S started her presentation by saying that with the Hearts program, E would have to work part-time and earn money on his own. When E replied that he didn't have a part-time job, didn't have time for a job, and didn't intend on getting one, S attacked him for not having a job as it would hurt his job prospects. She said things like, "Not being able to work and go to school at the same time gives a bad impression because society demands that you do various things at the same time," and " Businesses don't like to hire people dependent on their parents because they've had to deal with complaints about their child's employment environment." After some time, S asked E if he had any questions. E replied that Hearts had something to offer but wasn't sure if he wanted to study there. S asked why he was confused, to which E replied, "I have university, seminars, and my own job hunting to worry about so doing a part-time job and studying at Hearts is impossible." S told him that he could do both.

Since the discussion was going nowhere, E asked to see some information about prices. S showed him a chart that said that it would cost 20,000 yen a month, a price that even a university student could afford it while working part-time. E felt that 20,000 a month was doable but the chart that S showed him listed a lump sum price of 500,000 yen payable in monthly installments of 20,000 yen over three years. E pointed out that at 20,000 yen a month, the cost would be more than 600,000 yen. He didn't have the money or time for a part time job, let alone study at Hearts. S tried to persuade him by saying the money was an investment in himself which would yield huge returns and that it was important to work and do something for yourself while he was still young. Again, E declined, "It all sounds good but I have my doubts about some things and am not quite convinced." S asked why he was confused again, to which E replied, " I'm not interested. I'm surrounded by highly-motivated friends at university who are more interesting." S countered by saying that there were plenty of people like that at Hearts and that relying on those close by wasn't a good thing. It was better for him to create his own environment. E thought the discussion was never going to end, so he made himself clear, "I'm really not interested right now."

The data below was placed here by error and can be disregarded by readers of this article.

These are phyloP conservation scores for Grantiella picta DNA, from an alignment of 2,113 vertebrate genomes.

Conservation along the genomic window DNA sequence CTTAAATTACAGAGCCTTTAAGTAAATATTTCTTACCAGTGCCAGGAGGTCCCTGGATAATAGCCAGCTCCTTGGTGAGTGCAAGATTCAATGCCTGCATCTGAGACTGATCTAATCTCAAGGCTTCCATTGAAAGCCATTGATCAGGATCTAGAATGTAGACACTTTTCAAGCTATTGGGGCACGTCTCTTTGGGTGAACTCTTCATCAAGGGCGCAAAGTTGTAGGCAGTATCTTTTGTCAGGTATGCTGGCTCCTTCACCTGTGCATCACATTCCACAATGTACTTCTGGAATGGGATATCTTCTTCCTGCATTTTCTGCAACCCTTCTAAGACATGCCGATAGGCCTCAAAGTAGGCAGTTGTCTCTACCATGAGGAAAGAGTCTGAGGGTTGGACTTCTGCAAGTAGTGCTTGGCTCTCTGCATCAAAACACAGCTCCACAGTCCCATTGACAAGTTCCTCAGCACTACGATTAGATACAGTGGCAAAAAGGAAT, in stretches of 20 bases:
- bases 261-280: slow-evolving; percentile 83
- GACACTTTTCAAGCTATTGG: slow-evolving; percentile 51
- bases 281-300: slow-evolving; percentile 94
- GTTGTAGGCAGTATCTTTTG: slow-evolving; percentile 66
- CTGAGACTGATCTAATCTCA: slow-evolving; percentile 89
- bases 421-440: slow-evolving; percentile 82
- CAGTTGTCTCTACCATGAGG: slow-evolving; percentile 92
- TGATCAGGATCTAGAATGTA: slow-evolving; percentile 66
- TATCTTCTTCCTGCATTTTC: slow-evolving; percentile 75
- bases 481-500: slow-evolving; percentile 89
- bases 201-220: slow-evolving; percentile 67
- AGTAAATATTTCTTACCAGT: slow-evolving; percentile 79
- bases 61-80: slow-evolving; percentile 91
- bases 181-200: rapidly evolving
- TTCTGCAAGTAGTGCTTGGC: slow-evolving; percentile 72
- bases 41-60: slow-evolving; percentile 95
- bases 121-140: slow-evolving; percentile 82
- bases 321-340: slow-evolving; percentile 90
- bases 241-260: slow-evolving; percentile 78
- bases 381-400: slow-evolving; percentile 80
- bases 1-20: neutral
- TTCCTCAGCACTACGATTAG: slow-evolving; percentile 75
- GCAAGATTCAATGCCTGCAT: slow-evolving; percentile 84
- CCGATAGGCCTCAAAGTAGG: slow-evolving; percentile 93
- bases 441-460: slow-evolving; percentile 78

S, however, pressed on saying, "You think like an old man," "All you think about is risk, not the challenge. You're young but indecisive. If you fail, it's better to do so while in university. It's better to do something and regret it than regret not doing something," and "You can take the lessons when your schedule allows it and you can take as many as you want at no extra charge." E was firm, "The risk is considerable if I fail given the large amount of money involved and other things may take a backseat if I start studying at Hearts. There are other ways than Hearts to grow personally, so I can't make a decision right now." S was persistent in maintaining that joining Hearts was the only way to succeed despite E's many protests, "You're being evasive. You're saying that activities beyond money, your schedule, and Hearts are more important so you can avoid having to make a decision." E kept refusing for over three hours but S wouldn't take no for an answer, so E decided to sign the contract.

It was only when E went to take an English level check that he learned the truth: He had to book lessons, but there was only about one class a week for a given curriculum, he could only make one reservation at a time, and he had to go to the school in person to book a lesson for the same day.